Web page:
Saturday, April 30, 2016

Dishes, dishes, and more dishes

When we last parted, gentle readers, I was on the hunt for new every day dishes and I'd decided that a foundation set of white dishes was what was required.

Oh, what a rabbit hole that turned out to be!

I started by gazing at some white dishes I've loved for as long as I can remember -- Nantucket Basket by Wedgewood.  They're simple but interesting, and they remind me of wonderful Nantucket vacations.  I realized I like rounded shapes, not square, and I like texture. And I like things that feel sort of comfy and homey, not super modern.

It's good to have clarity about one's goals and preferences, you know.

I came across these "Cowgirl Lace" white dishes, designed by Pioneer Woman Ree Drummond, whose blog I've followed since before she was a big Food Network Star.  I love the name, Cowgirl Lace, and the detail is so pretty! These are available from Walmart for just $44 for a set of 4 place settings! Good news, bargain. Bad news - reviews say they chip really easily and show marks instantly.  Darn. Sorry, Ree, I'm looking for something a bit more durable.

 I think these are Emma from Pottery Barn. (Pssst... they're on sale right now.) Love the simple but striking dot detail and these were a strong contender.  But reading the reviews shut down that option... lots of poor reviews for durability, marking, chipping easily.

I did take a detour to read about durability.  Stoneware and earthenware are apparently the least durable -- they are fired just once, generally a bit more porous.  Porcelain and bone china get higher marks for durability because they are fired more than once. Funny -- stoneware sounds like it should be more durable, and porcelain sounds like it will be more delicate, doesn't it? But it turns out that the reverse is true. And that's proven true with my own experience.  The stoneware dishes I've used over the years have had gorgeous rich color, but have chipped easily.  I started thinking I should be looking for white porcelain.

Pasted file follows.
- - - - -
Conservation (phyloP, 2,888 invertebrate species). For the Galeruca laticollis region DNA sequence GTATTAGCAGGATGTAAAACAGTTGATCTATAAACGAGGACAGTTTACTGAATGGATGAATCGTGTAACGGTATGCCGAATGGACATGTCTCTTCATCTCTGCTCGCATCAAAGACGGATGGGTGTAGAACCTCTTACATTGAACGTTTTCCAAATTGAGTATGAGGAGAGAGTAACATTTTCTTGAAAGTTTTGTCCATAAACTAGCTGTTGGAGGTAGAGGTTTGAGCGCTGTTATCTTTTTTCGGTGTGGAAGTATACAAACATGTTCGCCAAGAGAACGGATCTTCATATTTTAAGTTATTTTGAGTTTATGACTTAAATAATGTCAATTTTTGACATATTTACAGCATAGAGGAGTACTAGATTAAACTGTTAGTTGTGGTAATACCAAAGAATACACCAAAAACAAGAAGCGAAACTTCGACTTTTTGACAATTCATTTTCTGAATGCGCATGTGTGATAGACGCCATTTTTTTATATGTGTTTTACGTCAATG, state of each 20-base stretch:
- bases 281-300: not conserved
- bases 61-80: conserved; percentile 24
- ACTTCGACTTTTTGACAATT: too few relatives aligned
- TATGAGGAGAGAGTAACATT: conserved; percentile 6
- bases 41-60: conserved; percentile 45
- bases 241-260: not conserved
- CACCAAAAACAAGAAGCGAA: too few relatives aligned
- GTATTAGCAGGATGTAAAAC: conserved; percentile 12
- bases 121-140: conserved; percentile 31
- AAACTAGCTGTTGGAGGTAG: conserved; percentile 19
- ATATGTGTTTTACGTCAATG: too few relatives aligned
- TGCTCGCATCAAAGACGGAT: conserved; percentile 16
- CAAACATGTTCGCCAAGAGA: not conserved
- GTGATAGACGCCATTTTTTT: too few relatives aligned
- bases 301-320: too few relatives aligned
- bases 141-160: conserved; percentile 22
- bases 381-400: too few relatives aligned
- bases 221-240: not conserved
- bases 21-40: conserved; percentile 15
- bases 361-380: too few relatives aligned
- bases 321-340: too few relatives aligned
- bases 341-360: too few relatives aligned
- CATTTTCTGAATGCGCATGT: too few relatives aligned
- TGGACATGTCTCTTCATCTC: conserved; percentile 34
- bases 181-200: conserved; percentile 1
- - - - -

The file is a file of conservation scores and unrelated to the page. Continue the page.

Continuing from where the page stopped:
I did hesitate over this Napoli set by Pottery Barn.  I just love the edges on the bowl and salad plate. Can't you see that bowl heaped with juicy red strawberries?  But these are stoneware which gave me pause, and they're sort of expensive. Maybe I'll keep my eye on PB and buy a bowl or two if they go on sale. 

Martha Stewart has some pretty white dish sets at Macy's.  This set is called Belle Mead -- and it's porcelain. I like the plate and bowl, and like that they're different patterns.  But I don't need mugs or particularly like these, and you can't buy them open stock to just get the plates. So, no.  (But if you like them, they're on sale right now AND Macy's has an extra 25% off promotion going on.)

 I did a big swoon when I saw this photo of dishes from Casa de Perrin. (And Perin is my maiden name so it sort of caught my attention.) Turns out the company is a china rental company in Los Angeles, so I guess they buy pretty china, mix and match it, and rent it for weddings and events.  Maybe if I spent the next few years collecting pretty white plates I'd end up with an assortment like this. But I'm looking for more immediate gratification. 

Another gorgeous set, yes? It's White Perle Stoneware by Lenox.  Maybe other people have stoneware and no durability issues, but after what I read, it's putting me off.  Still, they're pretty. (And they come in a few different colors, if you're interested.)